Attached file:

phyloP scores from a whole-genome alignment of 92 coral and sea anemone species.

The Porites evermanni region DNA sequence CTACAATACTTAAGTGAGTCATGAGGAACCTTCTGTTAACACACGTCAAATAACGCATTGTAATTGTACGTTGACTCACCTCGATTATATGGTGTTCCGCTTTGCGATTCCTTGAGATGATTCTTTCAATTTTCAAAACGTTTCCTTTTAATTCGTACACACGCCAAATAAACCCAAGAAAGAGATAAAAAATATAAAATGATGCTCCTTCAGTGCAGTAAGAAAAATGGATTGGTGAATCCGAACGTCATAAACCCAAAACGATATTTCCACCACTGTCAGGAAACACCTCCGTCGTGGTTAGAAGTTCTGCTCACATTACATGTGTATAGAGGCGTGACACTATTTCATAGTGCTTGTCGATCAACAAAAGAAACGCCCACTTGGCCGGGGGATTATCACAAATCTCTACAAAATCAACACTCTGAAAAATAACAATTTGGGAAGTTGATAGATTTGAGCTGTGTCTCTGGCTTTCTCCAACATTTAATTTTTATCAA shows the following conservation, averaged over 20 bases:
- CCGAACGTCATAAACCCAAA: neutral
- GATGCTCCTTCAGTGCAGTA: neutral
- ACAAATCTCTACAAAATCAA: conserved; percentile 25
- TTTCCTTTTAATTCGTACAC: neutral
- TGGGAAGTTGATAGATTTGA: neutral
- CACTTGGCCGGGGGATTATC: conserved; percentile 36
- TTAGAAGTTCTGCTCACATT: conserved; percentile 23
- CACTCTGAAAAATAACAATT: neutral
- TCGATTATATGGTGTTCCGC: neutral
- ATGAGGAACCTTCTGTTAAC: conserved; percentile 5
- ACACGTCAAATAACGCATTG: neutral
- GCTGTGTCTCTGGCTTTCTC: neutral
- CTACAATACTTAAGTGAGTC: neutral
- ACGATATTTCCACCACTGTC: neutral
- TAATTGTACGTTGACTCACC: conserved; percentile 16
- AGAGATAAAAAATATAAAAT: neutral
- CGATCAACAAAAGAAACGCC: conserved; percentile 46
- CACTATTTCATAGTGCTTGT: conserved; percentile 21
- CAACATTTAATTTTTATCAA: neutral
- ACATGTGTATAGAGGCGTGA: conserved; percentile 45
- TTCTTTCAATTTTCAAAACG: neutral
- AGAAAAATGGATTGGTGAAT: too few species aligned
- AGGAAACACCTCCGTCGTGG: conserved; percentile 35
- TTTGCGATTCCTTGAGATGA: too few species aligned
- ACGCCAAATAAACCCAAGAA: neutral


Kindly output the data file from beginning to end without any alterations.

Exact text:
phyloP scores from a whole-genome alignment of 92 coral and sea anemone species.

The Porites evermanni region DNA sequence CTACAATACTTAAGTGAGTCATGAGGAACCTTCTGTTAACACACGTCAAATAACGCATTGTAATTGTACGTTGACTCACCTCGATTATATGGTGTTCCGCTTTGCGATTCCTTGAGATGATTCTTTCAATTTTCAAAACGTTTCCTTTTAATTCGTACACACGCCAAATAAACCCAAGAAAGAGATAAAAAATATAAAATGATGCTCCTTCAGTGCAGTAAGAAAAATGGATTGGTGAATCCGAACGTCATAAACCCAAAACGATATTTCCACCACTGTCAGGAAACACCTCCGTCGTGGTTAGAAGTTCTGCTCACATTACATGTGTATAGAGGCGTGACACTATTTCATAGTGCTTGTCGATCAACAAAAGAAACGCCCACTTGGCCGGGGGATTATCACAAATCTCTACAAAATCAACACTCTGAAAAATAACAATTTGGGAAGTTGATAGATTTGAGCTGTGTCTCTGGCTTTCTCCAACATTTAATTTTTATCAA shows the following conservation, averaged over 20 bases:
- CCGAACGTCATAAACCCAAA: neutral
- GATGCTCCTTCAGTGCAGTA: neutral
- ACAAATCTCTACAAAATCAA: conserved; percentile 25
- TTTCCTTTTAATTCGTACAC: neutral
- TGGGAAGTTGATAGATTTGA: neutral
- CACTTGGCCGGGGGATTATC: conserved; percentile 36
- TTAGAAGTTCTGCTCACATT: conserved; percentile 23
- CACTCTGAAAAATAACAATT: neutral
- TCGATTATATGGTGTTCCGC: neutral
- ATGAGGAACCTTCTGTTAAC: conserved; percentile 5
- ACACGTCAAATAACGCATTG: neutral
- GCTGTGTCTCTGGCTTTCTC: neutral
- CTACAATACTTAAGTGAGTC: neutral
- ACGATATTTCCACCACTGTC: neutral
- TAATTGTACGTTGACTCACC: conserved; percentile 16
- AGAGATAAAAAATATAAAAT: neutral
- CGATCAACAAAAGAAACGCC: conserved; percentile 46
- CACTATTTCATAGTGCTTGT: conserved; percentile 21
- CAACATTTAATTTTTATCAA: neutral
- ACATGTGTATAGAGGCGTGA: conserved; percentile 45
- TTCTTTCAATTTTCAAAACG: neutral
- AGAAAAATGGATTGGTGAAT: too few species aligned
- AGGAAACACCTCCGTCGTGG: conserved; percentile 35
- TTTGCGATTCCTTGAGATGA: too few species aligned
- ACGCCAAATAAACCCAAGAA: neutral